Hawaii’s Big Island

History of Hawaii’s Big Island

“Hawaii’s Big Island” got that name to keep down confusion from the actual state name. The Big Island is bigger than all of the other Hawaiian islands put together. Hawaii’s Big Island is filled with Hawaiian temples from ancient days.

You will be able to learn a lot of Hawaiian history here. Since the island is so large, it will take a long time to see everything. It’s best that your visits are separated into segments. The Big Island isn’t going anywhere, so they’ll be plenty for you to see on another visit.

Back in the late 1700s, Hawaii’s Big Island was separated into different islands. It was not uncommon to find them fighting against each other. By the year 1791, the islands came together to form what is now known as Hawaii’s Big Island.

The Big Island is a vital part of Hawaiian history and culture. In fact, people still believe that there is a Hawaiian god that still resides there and is among the living. Supposedly, there is a volcano goddess names Pele who lives in the Kilauea Volcano. Since 1983, she has provoked eruptions at the Kilauea Volcano.

One thing that is frowned upon is removing volcanic rocks from the area. People that have removed pieces of the rocks have been said to experience adverse events when they returned home. They attributed it to them taking the rock with them.

They end up returning the rock and writing a letter of apology for removing it in the first place. It seems as though some people think that Pele wasn’t pleased with them removing the rock and felt that they were disrespecting her in the process.

Kona Coast

kona_coast.jpg Part of the Kona coastline includes the start of Kailua Kona past Kealakekua Bay. If you wanted to drive through there, it may take you at least an hour or more to do so. During your travels, you will be able to see the Kona Coffee farms and famous historic landmarks.

Hawaiian royalty once resided on the Kona coast. You can find places such as Hulihee Palace and Puuhonua o Honaunau here. You can also learn more of Hawaii’s history at Kaloko-Honokohau National Historic Park.

If you’re looking for water activities, you can snorkel and dive in South Kona’s waters. In South Kona, you will also find dolphins and green sea turtles that are referred to here as honu. If you’re looking for a more daring activity, try swimming with the manta rays or deep-sea fishing for the large Pacific Blue Marlin.

Kona Coffee

Elsewhere on the Kona Coast, you may want to visit some of the many coffee plantations and you can get a taste of some of the unique coffee beans that are produced here. Kona coffee is unique and exclusive to Hawaii.

The coffee beans are produced and grown in North and South Kona. This is a great place to produce and grow the coffee beans because of the environment that they are exposed to.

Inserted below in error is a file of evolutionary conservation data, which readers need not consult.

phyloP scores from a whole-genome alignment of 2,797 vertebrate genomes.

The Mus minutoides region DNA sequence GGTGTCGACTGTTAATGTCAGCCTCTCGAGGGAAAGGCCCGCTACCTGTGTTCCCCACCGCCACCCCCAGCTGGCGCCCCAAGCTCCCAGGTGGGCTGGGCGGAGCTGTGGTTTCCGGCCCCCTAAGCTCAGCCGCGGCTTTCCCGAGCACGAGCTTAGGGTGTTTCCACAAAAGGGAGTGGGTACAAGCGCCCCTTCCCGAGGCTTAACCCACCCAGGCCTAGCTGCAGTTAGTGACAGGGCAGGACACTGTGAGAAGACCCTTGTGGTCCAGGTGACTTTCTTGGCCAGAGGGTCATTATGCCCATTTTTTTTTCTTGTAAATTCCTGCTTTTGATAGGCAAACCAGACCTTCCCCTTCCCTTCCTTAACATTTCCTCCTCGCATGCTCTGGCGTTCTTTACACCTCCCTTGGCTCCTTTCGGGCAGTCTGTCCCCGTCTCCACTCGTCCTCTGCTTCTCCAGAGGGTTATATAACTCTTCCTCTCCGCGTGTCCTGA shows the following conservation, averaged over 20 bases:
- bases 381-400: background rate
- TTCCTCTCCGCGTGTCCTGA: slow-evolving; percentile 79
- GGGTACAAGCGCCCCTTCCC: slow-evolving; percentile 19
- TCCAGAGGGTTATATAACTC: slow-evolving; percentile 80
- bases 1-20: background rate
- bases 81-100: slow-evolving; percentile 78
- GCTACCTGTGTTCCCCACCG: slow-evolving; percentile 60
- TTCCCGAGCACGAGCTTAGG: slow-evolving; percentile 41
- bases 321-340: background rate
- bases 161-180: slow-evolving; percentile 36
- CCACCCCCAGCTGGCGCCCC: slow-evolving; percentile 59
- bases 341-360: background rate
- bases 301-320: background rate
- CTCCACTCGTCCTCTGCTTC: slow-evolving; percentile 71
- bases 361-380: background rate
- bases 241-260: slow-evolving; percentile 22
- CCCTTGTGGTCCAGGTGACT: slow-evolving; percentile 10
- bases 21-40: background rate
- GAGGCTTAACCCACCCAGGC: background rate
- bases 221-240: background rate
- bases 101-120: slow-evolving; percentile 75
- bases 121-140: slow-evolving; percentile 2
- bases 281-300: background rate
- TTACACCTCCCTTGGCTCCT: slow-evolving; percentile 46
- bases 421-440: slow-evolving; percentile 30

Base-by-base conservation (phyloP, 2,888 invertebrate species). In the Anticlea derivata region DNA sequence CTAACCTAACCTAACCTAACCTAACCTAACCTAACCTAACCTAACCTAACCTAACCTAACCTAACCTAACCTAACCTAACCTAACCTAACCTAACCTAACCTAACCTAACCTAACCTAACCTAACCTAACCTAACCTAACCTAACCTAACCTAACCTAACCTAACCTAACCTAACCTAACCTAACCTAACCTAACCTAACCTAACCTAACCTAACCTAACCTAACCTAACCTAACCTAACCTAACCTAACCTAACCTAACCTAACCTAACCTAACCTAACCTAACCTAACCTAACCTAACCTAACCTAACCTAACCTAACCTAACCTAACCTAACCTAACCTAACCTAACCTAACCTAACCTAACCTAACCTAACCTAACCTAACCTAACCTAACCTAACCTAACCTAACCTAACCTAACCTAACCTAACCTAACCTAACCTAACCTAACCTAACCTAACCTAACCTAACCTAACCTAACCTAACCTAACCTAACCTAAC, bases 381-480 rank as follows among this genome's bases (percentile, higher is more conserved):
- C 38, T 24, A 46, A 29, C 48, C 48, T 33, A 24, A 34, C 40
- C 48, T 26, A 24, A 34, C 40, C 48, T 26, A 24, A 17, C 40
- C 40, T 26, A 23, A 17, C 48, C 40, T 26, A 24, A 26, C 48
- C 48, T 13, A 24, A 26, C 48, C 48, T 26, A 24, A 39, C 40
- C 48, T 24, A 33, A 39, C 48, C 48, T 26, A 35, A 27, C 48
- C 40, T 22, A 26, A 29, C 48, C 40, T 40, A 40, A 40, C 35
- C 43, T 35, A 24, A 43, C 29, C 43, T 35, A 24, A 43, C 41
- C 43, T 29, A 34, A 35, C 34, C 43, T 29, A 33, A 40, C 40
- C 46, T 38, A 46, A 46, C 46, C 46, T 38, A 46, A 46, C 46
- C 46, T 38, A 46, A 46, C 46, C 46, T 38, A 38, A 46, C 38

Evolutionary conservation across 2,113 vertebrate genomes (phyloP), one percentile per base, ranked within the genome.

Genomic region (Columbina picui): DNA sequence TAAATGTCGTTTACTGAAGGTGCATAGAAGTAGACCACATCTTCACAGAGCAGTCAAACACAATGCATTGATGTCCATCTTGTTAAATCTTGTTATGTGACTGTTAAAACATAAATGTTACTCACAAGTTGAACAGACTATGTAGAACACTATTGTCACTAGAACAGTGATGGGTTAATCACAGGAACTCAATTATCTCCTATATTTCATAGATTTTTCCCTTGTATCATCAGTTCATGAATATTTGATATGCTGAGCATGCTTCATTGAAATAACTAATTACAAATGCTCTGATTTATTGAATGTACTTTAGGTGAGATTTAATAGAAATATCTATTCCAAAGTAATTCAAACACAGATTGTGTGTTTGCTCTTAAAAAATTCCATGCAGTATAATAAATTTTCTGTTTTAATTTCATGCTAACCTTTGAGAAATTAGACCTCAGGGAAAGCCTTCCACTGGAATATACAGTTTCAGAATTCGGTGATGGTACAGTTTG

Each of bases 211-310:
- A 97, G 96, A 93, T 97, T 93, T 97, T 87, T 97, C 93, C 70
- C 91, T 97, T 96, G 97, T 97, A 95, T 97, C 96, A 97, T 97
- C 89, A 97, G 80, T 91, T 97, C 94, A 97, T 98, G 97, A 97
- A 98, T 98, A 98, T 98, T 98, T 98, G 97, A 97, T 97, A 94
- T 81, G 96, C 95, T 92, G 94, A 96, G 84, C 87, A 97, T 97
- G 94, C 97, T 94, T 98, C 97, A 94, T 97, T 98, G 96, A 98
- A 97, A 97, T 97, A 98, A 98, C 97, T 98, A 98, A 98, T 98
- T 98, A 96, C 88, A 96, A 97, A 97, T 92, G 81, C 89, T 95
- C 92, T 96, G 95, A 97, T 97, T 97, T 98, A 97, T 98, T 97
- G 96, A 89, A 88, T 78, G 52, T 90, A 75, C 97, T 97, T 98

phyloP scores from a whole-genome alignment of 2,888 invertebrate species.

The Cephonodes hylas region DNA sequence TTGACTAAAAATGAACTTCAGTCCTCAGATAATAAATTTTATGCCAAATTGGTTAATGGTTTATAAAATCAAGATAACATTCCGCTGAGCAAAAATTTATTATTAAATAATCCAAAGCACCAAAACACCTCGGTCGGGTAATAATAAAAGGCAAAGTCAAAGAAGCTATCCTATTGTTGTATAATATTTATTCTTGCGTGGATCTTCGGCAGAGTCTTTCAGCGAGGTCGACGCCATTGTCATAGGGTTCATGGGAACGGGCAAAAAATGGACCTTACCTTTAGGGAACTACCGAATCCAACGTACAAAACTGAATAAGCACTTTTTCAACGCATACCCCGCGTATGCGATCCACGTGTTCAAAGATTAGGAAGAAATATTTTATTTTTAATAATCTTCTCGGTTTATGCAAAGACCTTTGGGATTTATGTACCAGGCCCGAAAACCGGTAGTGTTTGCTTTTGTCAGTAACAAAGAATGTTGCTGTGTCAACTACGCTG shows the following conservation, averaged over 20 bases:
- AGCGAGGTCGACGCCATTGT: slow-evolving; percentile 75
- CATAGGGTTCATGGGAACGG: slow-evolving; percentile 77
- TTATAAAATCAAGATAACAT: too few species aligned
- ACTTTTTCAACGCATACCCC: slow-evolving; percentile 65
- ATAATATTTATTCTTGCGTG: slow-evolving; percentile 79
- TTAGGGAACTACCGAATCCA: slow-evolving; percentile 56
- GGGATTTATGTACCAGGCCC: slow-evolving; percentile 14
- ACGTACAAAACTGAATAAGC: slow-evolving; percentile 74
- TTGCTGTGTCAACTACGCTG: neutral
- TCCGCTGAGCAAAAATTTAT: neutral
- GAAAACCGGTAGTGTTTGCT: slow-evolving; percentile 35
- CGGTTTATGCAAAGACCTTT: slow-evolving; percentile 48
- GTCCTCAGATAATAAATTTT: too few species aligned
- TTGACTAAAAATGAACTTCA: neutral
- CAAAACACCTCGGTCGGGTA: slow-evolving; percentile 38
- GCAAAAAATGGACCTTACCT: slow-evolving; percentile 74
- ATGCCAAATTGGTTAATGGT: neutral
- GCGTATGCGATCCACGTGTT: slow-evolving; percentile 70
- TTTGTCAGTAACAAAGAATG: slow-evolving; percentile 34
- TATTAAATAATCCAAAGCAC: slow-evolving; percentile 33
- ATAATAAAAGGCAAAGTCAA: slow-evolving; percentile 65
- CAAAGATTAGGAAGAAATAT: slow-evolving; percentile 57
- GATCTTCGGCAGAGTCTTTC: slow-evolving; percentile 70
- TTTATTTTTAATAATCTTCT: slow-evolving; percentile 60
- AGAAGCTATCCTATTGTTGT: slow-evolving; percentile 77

In order for the beans to maintain their value and high quality, it’s best that they are in a high elevation area. Also, there has to be clouds and the soil has to be rich in order for the coffee beans to turn out just right.

Coffee farms are plenty in Kona, about 600 or so to be exact. Most of the coffee farms allow tours to people that are visiting the island. If you go to one, you will be able to see how they produce and harvest the coffee beans.

At the end, you will be able to sample a freshly brewed cup of Kona coffee. The exquisite aroma and taste is something that you can’t experience anywhere else.

Mokuaikaua Church

Mokuaikaua Church is located in Kailua-Kona. This Chrisitan Church was the very first place of worhship built in 1820 by the first missionaries that settled in Hawaii. The missionaries were originally from Boston.

They made their journey to Kailua-Kona on a ship called the Thaddeus. They had to navigate through the rough area of Cape Horn. It took them about five and a half months to complete their trip.

The church is made out of coral and lava rock. In order to make the mortar, the coral had to be crushed. It took thousands of men for this process. On the inside of the church, the interior is made from native koa wood.

The entrance, which is made in the form of an archway if made of lava stones. The church is available for tours where you can see many historic and religious artifacts from the 1800s.


Hilo is the capital of Hawaii Big Island. It is first in line as the largest settlement of Hawaii Big Island and second in line as the largest settlement in the state of Hawaii. Hilo is near two volcanoes, Mauna Loa, which is an active volcano and Mauna Kea, which is not active. On Mauna Kea, you can find some of the best areas to see the astronomical observatories.

The annual Merrie Monarch Festival is held here. The event lasts a week and basically honors hula from ancient history and modern times. This weeklong event is usually scheduled after the Easter holiday.

Hilo has the distinction of being the wettest city in the United States and one of the wettest in the world. The measurement of rainfall for Hilo is around 128 inches, especially near the airport area.

In other areas of Hilo. The rainfall measures about over 200 inches. Unfortunately, the town of Hilo is one of the places that can be prone to tsunamis, because of its location on the shore of Hilo Bay.

Hilo is filled with places to go, including shopping centers, hotels, restaurants and movie theaters.

In addition to that, the town of Hilo is best known for the Mauna Loa Macadamia Nut Corporation, a Hershey subsidiary, where the plant makes its home. The plant is one of the top makes of macadamia nuts.

The plants are also a popular tourist attraction in Hilo and allow tours of their processing plant. You will have to tour it from the outside from a walkway on the second floor due to safety restrictions. They also have a gift shop where you can get homemade macadamia nut ice cream and samples of other flavors.

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